Research Digest | May 2019

A summary of research published online across our journals this month.
Published in Social Sciences

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This month we published two papers on parent-child interactions.

Danielle Lawson and colleagues from North Carolina State University show that climate change concern increased among parents after their children participated in a climate change school curriculum. (Nature Climate Change

Ying Chen from Harvard University and coauthors find that positive parenting is associated with multiple aspects of health and well-being in their offspring during young adulthood. Read the story behind the paper here. (Nature Human Behaviour)

Nature Communications published two papers on air quality and human health.

Noah Scovronick from Emory University and collaborators estimate that the global health benefits from climate policy depends on air quality policies that nations adopt independently of climate change. 

Tong Zhu from Peking University and colleagues show that declines in self-assessed mental health scores were linked to increases in air pollution and temperature variability.


Speaking of air quality...

Christopher Barrington-Leigh from McGill University and coauthors evaluate the effect of Beijing's program to eliminate household coal use on household energy use and expenditure, well-being and indoor air quality. (Nature Energy)

Finally, Nature Human Behaviour published some important null effects.

David Harding from University of California, Berkeley, and collaborators find no evidence that prison sentences have an effect on arrests or convictions for violent crimes after release. 

Anthony Dick from Florida International University and colleagues find no evidence that bilingual children have an advantage in executive functions.

Other research published this month:

Johan Oldekop from University of Manchester and collaborators find that community-based forest management in contributed to net reductions in poverty and deforestationin Nepal between 2000-2012. (Nature Sustainability)

Shinichiro Fujimori from Kyoto University and coauthors show the potential negative trade-offs between food security and climate mitigation using a multi-model comparison exercise. (Nature Sustainability)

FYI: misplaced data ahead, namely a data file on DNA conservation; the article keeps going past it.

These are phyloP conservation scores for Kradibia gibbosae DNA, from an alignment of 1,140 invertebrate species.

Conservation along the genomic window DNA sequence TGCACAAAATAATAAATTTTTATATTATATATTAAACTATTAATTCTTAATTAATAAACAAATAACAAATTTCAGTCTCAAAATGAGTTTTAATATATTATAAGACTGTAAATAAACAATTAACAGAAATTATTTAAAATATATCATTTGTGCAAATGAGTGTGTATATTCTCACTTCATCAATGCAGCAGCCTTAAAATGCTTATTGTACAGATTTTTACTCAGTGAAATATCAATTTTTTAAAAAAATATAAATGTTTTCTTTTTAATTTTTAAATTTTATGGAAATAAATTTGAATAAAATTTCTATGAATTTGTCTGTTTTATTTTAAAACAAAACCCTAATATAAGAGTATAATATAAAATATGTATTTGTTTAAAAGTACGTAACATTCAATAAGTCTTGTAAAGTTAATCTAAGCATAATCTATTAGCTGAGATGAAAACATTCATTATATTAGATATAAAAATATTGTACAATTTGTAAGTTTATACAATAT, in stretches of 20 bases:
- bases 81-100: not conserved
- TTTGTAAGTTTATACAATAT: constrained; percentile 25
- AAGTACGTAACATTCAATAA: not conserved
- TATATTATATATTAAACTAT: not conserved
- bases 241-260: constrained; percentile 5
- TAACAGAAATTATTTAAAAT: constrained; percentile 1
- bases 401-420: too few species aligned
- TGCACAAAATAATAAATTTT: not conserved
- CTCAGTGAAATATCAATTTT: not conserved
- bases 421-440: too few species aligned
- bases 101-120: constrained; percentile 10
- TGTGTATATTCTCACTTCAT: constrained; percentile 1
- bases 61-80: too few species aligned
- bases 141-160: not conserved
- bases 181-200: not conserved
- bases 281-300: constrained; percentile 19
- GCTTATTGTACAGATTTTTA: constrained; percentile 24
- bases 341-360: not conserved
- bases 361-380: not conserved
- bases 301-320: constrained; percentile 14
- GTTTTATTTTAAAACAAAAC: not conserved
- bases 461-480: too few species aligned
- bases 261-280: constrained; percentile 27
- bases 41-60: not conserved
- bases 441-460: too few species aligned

David Hagmann from Carnegie Mellon University and colleagues demonstrate that show that exposure to a green energy nudge diminishes support for carbon taxes. Read the story behind the paper here. (Nature Climate Change)

Kyle Meng from University of California, Santa Barbara, and Ashwin Rode from University of Chicago examine how lobbying lowered the probability of enacting  the Waxman–Markey climate regulation bill, and calculated the social cost. Read the story behind the paper here. (Nature Climate Change)

Matthew Nassar from Brown University and coauthors show that positive reward prediction errors elicited during incidental encoding enhance the formation of episodic memories. (Nature Human Behaviour)

Megan deBettencourt and coauthors from University of Chicago demonstrate that fluctuations in attention and memory in distinct tasks are synchronous. (Nature Human Behaviour)

Mark Dyble from University of Cambridge and colleagues show that greater engagement in agriculture is associated with more time spent working and less leisure time among traditional foragers from the Philippines. (Nature Human Behaviour)

Xiaochen Wang and colleagues from Beijing University of Posts and Telecommunications investigate how the number of connections a person has online influences how news spreads. Read the story behind the paper here. (Nature Human Behaviour)

Bowen Fung from California Institute of Technology and coauthors find that trait anxiety is associated with earlier escape decisions when facing slowly approaching threats. Read Song Qi's story behind the paper here. (Nature Human Behaviour)

Edika Quispe-Torreblanca and Neil Steward from University of Warwick analyse misconduct data on officers and staff from London’s Metropolitan Police Service, and find causal peer effects. (Nature Human Behaviour).

Ian Eisenberg from Stanford and colleagues propose improving cumulative psychological science by developing data-driven ontologies. (Nature Communications)

Stephen Comello and Stefan Reichelstein from Stanford University propose a metric for the cost of energy storage and for identifying optimally sized storage systems. (Nature Communications)

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